2021 Broadcast Critics Choice Awards Preview

Written by Alexander Reams

In recent years, the Critics Choice awards have been a great predictor on what will not only be nominated at the Oscars, but what might win. This year the awards are being given out almost a whole month before the Oscar nominations even come out, on the flipside, voting begins this Friday (March 5), two days later, the Critics Choice Awards happen, which could help the winners and the nominees that have fallen behind in the guilds and other respective awards shows.

BEST PICTURE
– Da 5 Bloods
– Ma Rainey’s Black Bottom
– Mank
– Minari
– News of the World
– Nomadland
– One Night in Miami…
– Promising Young Woman
– Sound of Metal
– The Trial of the Chicago 7

After the (somewhat) surprise win for Nomadland at the Golden Globes, I think that win secured its win for the Critics Choice Awards this Sunday, the only other film I think that could challenge it would be The Trial of the Chicago 7 or Mank.

BEST DIRECTOR
– Lee Isaac Chung: Minari
– Emerald Fennell: Promising Young Woman
– David Fincher: Mank
– Spike Lee: Da 5 Bloods
– Regina King: One Night in Miami…
– Aaron Sorkin: The Trial of the Chicago 7
– Chloé Zhao: Nomadland

The Critics Choice awards have historically split Best Director and Best Picture, so if Nomadland wins Best Picture, then I think David Fincher will win for Mank, and vice versa. Also, quick rant, why is Emerald Fennell even being considered for this category, her direction is the entire reason I believe Promising Young Woman is a mediocre film. Either way, she’s nominated so that should show that she is in the running for Best Director, for some reason.

BEST ACTOR
– Ben Affleck: The Way Back
– Riz Ahmed: Sound of Metal
– Chadwick Boseman: Ma Rainey’s Black Bottom
– Tom Hanks: News of the World
– Anthony Hopkins: The Father
– Delroy Lindo: Da 5 Bloods
– Gary Oldman: Mank
– Steven Yeun: Minari

I think we all have the same winner in mind, Chadwick Boseman, he has been the runaway winner the entire awards season thus far. On the flipside, Riz Ahmed has been the critical darling, so he is definitely one to watch for.

BEST ACTRESS
– Viola Davis: Ma Rainey’s Black Bottom
– Andra Day: The United States vs. Billie Holiday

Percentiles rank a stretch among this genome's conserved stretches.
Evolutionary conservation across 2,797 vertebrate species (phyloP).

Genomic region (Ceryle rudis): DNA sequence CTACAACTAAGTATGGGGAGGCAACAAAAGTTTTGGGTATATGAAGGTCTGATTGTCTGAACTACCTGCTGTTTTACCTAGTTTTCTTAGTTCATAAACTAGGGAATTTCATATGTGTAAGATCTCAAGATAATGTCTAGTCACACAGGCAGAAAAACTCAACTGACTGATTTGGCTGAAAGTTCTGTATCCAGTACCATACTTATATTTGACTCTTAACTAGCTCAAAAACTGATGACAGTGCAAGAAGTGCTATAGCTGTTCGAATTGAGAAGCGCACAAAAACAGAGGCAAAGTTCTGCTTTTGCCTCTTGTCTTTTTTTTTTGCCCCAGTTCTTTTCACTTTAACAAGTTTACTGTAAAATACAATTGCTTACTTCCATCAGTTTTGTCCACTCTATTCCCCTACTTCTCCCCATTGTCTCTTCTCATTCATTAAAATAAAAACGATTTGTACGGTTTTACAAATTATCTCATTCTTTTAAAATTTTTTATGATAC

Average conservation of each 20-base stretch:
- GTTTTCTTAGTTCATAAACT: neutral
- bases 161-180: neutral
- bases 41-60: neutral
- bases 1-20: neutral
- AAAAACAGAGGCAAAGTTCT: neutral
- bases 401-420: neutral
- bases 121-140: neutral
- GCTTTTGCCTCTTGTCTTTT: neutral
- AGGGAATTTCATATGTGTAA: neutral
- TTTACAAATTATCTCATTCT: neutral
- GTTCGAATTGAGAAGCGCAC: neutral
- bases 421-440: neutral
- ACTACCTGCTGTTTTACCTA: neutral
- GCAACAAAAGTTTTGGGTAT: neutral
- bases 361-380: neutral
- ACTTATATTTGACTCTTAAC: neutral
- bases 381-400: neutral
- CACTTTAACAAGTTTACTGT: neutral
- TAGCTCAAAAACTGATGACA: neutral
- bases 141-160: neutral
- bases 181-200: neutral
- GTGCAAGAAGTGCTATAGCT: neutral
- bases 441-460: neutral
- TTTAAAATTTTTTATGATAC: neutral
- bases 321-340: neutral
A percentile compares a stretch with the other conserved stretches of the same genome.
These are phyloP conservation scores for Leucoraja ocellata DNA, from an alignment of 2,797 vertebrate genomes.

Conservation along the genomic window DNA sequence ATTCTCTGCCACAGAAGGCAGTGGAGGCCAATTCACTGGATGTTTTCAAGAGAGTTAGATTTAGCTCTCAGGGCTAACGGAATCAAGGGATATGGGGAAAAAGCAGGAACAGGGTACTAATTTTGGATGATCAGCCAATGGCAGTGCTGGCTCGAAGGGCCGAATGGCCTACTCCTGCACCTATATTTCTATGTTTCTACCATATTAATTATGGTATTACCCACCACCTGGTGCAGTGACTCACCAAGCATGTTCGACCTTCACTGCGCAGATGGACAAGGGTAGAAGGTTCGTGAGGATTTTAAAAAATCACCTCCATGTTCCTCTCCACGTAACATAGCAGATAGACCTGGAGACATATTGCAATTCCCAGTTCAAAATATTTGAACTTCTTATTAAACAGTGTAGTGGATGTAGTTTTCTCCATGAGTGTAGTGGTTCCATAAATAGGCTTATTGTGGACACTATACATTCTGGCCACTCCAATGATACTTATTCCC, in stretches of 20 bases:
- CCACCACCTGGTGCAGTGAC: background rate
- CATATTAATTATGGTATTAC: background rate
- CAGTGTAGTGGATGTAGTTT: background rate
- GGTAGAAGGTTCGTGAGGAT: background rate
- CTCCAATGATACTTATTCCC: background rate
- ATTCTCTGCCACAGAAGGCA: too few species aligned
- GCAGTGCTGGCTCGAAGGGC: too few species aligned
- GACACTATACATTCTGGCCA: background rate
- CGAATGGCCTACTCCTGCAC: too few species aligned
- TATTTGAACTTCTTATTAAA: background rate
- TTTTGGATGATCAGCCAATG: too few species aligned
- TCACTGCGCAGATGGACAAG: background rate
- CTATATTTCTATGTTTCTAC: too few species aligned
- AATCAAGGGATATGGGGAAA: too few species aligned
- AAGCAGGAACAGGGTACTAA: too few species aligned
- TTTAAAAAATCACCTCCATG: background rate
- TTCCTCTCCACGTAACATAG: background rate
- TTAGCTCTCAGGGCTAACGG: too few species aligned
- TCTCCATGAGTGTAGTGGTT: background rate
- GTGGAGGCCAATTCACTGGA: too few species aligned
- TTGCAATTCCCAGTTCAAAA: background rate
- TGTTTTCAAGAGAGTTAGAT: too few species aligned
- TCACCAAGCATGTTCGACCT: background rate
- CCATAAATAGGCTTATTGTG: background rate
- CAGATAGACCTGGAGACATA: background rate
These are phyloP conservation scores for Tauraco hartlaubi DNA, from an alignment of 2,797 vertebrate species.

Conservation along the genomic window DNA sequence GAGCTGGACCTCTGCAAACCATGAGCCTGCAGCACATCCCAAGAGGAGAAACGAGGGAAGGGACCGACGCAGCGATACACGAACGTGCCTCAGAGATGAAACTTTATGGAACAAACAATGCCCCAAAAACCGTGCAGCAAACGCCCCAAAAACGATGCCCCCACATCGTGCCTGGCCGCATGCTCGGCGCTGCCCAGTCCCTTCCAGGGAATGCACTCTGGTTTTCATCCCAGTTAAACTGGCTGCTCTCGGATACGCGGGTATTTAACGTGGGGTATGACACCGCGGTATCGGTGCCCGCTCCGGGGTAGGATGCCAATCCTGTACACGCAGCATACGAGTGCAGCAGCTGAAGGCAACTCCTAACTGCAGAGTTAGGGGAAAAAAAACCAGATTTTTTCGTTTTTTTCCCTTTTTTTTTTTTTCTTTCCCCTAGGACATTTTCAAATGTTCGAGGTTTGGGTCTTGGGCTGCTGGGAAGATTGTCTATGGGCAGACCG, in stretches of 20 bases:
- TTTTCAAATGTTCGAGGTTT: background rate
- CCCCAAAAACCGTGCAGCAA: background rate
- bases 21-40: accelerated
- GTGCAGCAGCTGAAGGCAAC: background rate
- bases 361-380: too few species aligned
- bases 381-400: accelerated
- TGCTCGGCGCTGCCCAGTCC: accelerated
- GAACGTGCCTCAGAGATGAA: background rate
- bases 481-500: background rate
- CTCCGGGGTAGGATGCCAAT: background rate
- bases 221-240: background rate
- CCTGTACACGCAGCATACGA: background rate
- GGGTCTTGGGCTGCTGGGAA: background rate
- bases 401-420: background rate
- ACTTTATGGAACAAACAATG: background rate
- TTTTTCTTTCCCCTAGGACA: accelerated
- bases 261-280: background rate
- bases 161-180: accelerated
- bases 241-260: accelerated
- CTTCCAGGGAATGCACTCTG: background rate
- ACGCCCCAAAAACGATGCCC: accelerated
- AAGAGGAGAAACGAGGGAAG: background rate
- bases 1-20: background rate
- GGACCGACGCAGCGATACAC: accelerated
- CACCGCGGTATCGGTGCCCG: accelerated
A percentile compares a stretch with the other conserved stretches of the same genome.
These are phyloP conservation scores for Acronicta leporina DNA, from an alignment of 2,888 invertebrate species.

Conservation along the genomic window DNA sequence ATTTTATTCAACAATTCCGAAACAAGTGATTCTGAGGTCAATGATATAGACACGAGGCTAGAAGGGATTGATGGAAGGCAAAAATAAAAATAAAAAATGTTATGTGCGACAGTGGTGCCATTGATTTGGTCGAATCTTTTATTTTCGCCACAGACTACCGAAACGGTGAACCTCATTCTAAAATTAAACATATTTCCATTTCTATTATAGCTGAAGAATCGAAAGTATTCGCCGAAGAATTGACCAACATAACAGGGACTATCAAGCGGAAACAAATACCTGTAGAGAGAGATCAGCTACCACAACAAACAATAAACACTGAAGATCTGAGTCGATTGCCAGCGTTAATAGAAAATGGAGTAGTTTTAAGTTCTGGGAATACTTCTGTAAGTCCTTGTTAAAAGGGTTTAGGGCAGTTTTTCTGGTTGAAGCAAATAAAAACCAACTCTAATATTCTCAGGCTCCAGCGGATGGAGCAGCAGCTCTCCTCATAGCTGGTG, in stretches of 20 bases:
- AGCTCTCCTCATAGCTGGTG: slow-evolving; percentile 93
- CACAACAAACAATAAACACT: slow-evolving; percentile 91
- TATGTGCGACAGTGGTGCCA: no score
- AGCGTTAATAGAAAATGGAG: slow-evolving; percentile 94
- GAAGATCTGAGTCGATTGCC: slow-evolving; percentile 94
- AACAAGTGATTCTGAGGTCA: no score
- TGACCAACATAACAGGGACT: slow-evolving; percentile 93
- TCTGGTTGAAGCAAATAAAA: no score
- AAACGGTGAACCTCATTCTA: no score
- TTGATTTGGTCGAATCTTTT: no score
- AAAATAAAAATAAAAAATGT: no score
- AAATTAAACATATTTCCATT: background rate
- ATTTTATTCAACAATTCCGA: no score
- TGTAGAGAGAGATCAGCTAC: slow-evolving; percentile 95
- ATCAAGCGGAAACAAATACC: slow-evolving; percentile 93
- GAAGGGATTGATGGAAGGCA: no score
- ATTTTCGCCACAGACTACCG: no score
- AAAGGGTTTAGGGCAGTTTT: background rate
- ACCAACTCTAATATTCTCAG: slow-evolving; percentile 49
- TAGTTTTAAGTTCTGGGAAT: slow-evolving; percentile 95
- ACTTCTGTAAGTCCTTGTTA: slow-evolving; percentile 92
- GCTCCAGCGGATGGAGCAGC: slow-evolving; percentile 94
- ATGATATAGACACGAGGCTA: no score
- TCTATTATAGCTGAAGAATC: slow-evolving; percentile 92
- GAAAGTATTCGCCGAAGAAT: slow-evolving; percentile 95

– Sidney Flanigan: Never Rarely Sometimes Always
– Vanessa Kirby: Pieces of a Woman
– Frances McDormand: Nomadland
– Carey Mulligan: Promising Young Woman
– Zendaya: Malcolm & Marie

The Best Actress race is still a little tied up between Frances McDormand, Vanessa Kirby, and Carey Mulligan, I believe that Mulligan will take it, as she has always been a critical darling.

BEST SUPPORTING ACTOR
– Chadwick Boseman: Da 5 Bloods
– Sacha Baron Cohen: The Trial of the Chicago 7
– Daniel Kaluuya: Judas and the Black Messiah
– Bill Murray: On the Rocks
– Leslie Odom, Jr.: One Night in Miami
– Paul Raci: Sound of Metal

I think with Daniel Kaluuya suddenly emerging as the freight train frontrunner for the Oscar will undoubtedly be taking the award home. The only other competitor is Sacha Baron Cohen, but even he might be too far behind to take home the award.

BEST SUPPORTING ACTRESS
– Maria Bakalova: Borat Subsequent Moviefilm
– Ellen Burstyn: Pieces of a Woman
– Glenn Close: Hillbilly Elegy
– Olivia Colman: The Father
– Amanda Seyfried: Mank
– Yuh-Jung Youn: Minari

This season’s Best Supporting Actress race has been a very complicated one, but Glenn Close is who I think will be taking it home as a career win. Possibly Yuh-Jung Youn for her role in Minari, but in America she is relatively unknown and this is an American critics group, I’d lean towards Close in my predictions.

BEST YOUNG ACTOR/ACTRESS
– Ryder Allen: Palmer
– Ibrahima Gueye: The Life Ahead
– Alan Kim: Minari
– Talia Ryder: Never Rarely Sometimes Always
– Caoilinn Springall: The Midnight Sky
– Helena Zengel: News of the World

Helena Zengel has been getting a lot of acclaim for her role in News of the World, and will most likely take home the win. Her only competition is Alan Kim, who also has been getting a lot of acclaim for Minari.

BEST ACTING ENSEMBLE
– Da 5 Bloods
– Judas and the Black Messiah
– Ma Rainey’s Black Bottom
– Minari
– One Night in Miami
– The Trial of the Chicago 7

The Trial of the Chicago 7 has one of the best casts of the year, and all of them give fantastic performances as an ensemble, and will undoubtedly win the award.

BEST ORIGINAL SCREENPLAY
– Lee Isaac Chung: Minari